Do they teach you how to teach or just how to dance?  Many great dancers don’t know how to teach.  The teachers who last and make a good living, are the ones who know how to teach and not just dance.  You will be getting lots of different types of students.  You don’t want to teach each one the same.  Some are very serious about dance and dancing well.  Most  are not interested in become professional dancers, and are just doing if for fun.  Teach the right way and you will keep your student and get more.

Do they teach you about the business end?  What good is it if you know all the dances and how to teach,  but can’t get any business.  Even if you’re not interested in opening up your own dance studio, knowing sales and how to get students is important.  I see some of the best dancers starving for work.  Not having any idea how to generate business and keep themselves employed.

Consider all these things when choosing a dancer teacher training program.

Private Dance Lessons vs. Group Dance Lessons

Private dance lessons Brooklyn

Kristina and Michael during private salsa lesson in Brooklyn.

Private lessons are the quickest and  most effective way to learn the art and skill of dancing.  Many people will tell you that one private is the equivalent of 4 group classes. That’s partly true, but just partly.  There is  really no equation that matches private dance lessons to group classes.  When you take a private lesson from a good dance instructor, you are learning something the correct way right off the bat.  With group classes, you learn the same thing, but with 20 dance students in the class, how can the teacher make sure that you are dancing the correct way?  He can’t.  Being slightly off, is off.  It’s like saying  you’re almost on timing. You’re either on or off.  The same thing with technique.

In a group dance class, you mainly practice with other people at your level.  Maybe the teacher will dance with you for a few minutes, but for the most part, you are dancing with someone at your level.  That’s not a good thing if you want to get better.  The way to improve at anything is to do it with someone who is better than you.  Speaking French with a beginner won’t help much.  Put you in a room with a native speaker for a month and you will be speaking French.

Many people think, I can’t afford to take private dance lessons.  If you can afford to take group classes, you can afford to take privates.  Here’s why.  You will learn more in a private than in a group class for the same amount of money.  You won’t just learn more, and here’s the important part, you will learn right. Because of the tactile nature of partner dancing, certain techniques can not be learned properly in a group setting.  You need to be with someone who knows how to do it the correct way.  Feel how their body moves.   This is next to impossible in a group setting.   You also need to have this proper technique drilled into your muscle memory.  Once bad technique is in your muscle memory, it will be very hard to lose. Group classes are good for practicing what you learn in your privates.

In my two Brooklyn dance studios, I have seen many students who have spent lots of money over the years taking group lessons: salsa, tango, Latin, ballroom and more.  The things they were doing only partly right a year ago, many are still doing only partly right today.   Bad habits are hard to break.  Even harder if you are dancing with someone who also has the same bad habits.   I have many students who started with privates, learned things the 100% correct way, and have actually spent less money to get to the level they are at than the student who is taking the group class.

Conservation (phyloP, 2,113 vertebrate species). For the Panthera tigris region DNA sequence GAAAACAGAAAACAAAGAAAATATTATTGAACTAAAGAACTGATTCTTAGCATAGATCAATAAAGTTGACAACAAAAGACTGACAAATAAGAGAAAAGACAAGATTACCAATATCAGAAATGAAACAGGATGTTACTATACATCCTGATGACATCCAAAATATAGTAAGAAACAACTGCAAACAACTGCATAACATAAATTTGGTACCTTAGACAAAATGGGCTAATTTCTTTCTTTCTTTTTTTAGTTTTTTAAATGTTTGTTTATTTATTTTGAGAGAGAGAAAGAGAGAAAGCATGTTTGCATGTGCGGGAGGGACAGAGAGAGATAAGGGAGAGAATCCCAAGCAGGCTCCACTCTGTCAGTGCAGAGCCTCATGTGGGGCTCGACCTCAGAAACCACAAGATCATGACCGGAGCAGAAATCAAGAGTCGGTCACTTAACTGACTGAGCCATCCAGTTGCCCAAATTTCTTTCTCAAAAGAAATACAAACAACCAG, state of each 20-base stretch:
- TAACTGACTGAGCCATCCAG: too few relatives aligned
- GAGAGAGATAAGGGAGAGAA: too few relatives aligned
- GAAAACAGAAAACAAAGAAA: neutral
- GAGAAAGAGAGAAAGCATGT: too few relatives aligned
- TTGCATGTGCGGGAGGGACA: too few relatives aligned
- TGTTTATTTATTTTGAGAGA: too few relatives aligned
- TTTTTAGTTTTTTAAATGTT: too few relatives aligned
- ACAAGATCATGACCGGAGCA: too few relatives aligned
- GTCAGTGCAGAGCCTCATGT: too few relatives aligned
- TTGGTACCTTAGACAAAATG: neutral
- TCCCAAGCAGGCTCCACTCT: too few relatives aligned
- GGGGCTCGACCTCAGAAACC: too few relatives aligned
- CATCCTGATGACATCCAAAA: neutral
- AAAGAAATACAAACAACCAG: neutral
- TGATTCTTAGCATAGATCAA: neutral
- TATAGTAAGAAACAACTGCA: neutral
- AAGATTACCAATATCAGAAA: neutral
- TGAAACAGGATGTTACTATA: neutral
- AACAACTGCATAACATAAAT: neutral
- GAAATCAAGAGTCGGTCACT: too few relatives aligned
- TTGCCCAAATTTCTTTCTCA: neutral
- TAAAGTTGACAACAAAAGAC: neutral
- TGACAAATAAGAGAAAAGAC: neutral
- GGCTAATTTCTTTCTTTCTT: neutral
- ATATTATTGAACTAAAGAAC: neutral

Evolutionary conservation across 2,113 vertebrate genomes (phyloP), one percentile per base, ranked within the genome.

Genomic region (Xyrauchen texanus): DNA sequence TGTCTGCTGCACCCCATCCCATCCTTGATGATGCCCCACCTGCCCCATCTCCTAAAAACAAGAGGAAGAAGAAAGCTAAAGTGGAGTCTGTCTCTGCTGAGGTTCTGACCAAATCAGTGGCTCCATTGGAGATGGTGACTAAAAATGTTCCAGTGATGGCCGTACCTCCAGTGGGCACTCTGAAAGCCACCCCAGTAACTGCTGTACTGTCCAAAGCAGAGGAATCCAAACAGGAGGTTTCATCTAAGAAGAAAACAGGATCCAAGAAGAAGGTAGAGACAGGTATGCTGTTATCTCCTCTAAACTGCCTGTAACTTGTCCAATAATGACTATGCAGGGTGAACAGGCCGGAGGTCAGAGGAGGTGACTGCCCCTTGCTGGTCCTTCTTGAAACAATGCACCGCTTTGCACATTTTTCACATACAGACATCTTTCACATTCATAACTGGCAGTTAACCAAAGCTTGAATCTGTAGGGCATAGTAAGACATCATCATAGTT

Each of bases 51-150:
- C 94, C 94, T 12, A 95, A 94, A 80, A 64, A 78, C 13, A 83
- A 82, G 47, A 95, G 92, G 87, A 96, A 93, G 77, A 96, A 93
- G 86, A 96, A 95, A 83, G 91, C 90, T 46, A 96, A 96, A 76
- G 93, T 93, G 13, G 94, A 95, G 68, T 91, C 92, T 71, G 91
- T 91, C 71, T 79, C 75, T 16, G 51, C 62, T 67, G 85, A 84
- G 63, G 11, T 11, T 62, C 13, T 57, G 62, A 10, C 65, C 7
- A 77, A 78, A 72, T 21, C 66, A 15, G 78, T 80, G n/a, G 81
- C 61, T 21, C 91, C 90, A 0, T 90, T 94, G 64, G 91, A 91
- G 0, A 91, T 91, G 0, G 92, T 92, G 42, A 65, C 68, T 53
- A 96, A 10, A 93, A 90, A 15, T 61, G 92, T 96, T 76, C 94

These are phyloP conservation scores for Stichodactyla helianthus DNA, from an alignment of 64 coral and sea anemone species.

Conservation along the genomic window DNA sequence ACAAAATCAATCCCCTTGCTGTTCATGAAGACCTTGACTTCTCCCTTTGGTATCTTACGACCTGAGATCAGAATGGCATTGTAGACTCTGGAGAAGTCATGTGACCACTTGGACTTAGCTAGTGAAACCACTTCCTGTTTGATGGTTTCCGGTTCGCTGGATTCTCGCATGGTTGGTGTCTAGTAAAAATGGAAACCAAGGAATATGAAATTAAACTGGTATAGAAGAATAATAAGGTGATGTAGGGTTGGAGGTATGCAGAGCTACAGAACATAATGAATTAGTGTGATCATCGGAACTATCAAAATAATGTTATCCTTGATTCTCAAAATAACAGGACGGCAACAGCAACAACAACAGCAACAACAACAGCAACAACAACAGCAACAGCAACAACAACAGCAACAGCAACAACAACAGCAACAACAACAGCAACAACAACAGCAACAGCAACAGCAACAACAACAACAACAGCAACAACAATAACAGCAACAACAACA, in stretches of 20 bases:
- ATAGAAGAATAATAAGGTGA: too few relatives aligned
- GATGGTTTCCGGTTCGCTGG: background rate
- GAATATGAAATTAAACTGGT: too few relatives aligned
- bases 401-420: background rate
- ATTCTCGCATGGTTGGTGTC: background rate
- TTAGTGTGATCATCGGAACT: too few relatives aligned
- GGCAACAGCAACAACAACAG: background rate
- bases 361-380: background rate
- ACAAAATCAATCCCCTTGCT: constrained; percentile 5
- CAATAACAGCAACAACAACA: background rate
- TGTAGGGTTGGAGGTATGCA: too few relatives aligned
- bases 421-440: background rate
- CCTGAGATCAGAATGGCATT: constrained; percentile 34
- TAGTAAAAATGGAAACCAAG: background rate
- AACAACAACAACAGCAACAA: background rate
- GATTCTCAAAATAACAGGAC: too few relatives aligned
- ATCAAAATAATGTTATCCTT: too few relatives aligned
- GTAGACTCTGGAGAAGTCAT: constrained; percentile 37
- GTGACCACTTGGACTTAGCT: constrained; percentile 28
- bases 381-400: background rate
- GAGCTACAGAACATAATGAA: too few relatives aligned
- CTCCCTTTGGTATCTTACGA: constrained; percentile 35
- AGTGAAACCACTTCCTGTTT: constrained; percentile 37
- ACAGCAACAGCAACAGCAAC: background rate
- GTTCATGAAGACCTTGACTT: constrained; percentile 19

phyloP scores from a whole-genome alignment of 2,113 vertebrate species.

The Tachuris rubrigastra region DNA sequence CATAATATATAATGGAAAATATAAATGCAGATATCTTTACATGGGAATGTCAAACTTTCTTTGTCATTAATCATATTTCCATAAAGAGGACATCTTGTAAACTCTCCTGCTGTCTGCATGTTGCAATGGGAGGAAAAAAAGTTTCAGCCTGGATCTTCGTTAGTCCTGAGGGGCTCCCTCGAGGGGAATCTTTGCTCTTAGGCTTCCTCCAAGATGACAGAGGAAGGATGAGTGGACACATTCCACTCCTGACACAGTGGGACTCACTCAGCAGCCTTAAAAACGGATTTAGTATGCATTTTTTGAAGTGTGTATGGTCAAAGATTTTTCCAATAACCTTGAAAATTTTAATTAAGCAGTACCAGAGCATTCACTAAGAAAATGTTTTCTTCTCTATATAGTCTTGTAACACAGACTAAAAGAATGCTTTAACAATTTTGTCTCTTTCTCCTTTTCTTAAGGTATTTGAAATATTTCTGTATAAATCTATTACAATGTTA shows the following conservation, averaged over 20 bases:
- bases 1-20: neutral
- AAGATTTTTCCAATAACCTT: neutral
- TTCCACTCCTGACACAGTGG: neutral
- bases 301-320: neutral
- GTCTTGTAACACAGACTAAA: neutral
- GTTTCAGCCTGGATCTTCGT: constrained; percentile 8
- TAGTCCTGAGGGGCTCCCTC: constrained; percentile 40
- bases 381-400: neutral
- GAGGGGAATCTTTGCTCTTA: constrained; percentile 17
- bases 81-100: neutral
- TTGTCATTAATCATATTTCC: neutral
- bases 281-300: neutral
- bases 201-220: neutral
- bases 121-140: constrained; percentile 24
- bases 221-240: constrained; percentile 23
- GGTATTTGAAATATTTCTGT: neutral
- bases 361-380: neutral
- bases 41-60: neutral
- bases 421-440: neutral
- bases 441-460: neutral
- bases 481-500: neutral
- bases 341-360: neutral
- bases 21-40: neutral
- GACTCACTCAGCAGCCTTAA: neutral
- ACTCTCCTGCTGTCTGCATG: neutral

Salsa Dancing. Keys to Following

Salsa dancing in Brooklyn at Dance Fever Studios Park Slope location.

Beginner salsa class in Brooklyn.

Salsa Dancing.  Becoming a Better Follower:

I’m a proud, strong, independent Hispanic woman.  My leader on the dance floor could care less.  All he wants to do is lead me on the dance floor without a fight.  Ladies, I know that this can be difficult  being who we are, but it really is just a matter of letting go,  and putting our trust in our leader.

To be a great follower we must remember that we have the easy job.   We don’t have to think or worry about anything except the music and styling.  We just get to enjoy the ride.  Let him think about the steps.  Most of the time followers think way too much.  We try to guess what the leader wants us to do.  Most of the time we are wrong.  We try to read his mind and anticipate his moves.  We need to relax and not think.  We need to feel and see what our leader wants from us.  When he is relaxed you should be relaxed.  When he give you tension you give it back.

A follower needs to pay attention and look at the leader.  Don’t look at his feet, your feet or the floor.  Keep your head up and pay attention to his torso and lead signals. A follower shouldn’t try to help.  Hopefully he knows what he wants and how to lead you there.  If you’re not sure what to do,  the default step is your basic in place.

A follower needs to relax.  Don’t get tense or grab for dear life.  Don’t grab his hands. Keep your palms facing down, elbows in front and away from your body in a good salsa dance posture.  When you are tense and grabbing the dance becomes more like a shoving match and less like salsa dancing.

Finally.  Have the right attitude.  Don’t be a miss know it all.  If you get a leader at a lower level than you are, let him lead his steps.  Don’t start doing whatever you want.  That’s bad following.  Like Penny told Baby in “Dirty Dancing,”  “Let him lead You”  So don’t be the Baby at the beginning of the movie, be the Baby at the end.  She had the time of her life.

Please view some of our salsa dancing and salsa lessons on our Youtube channel.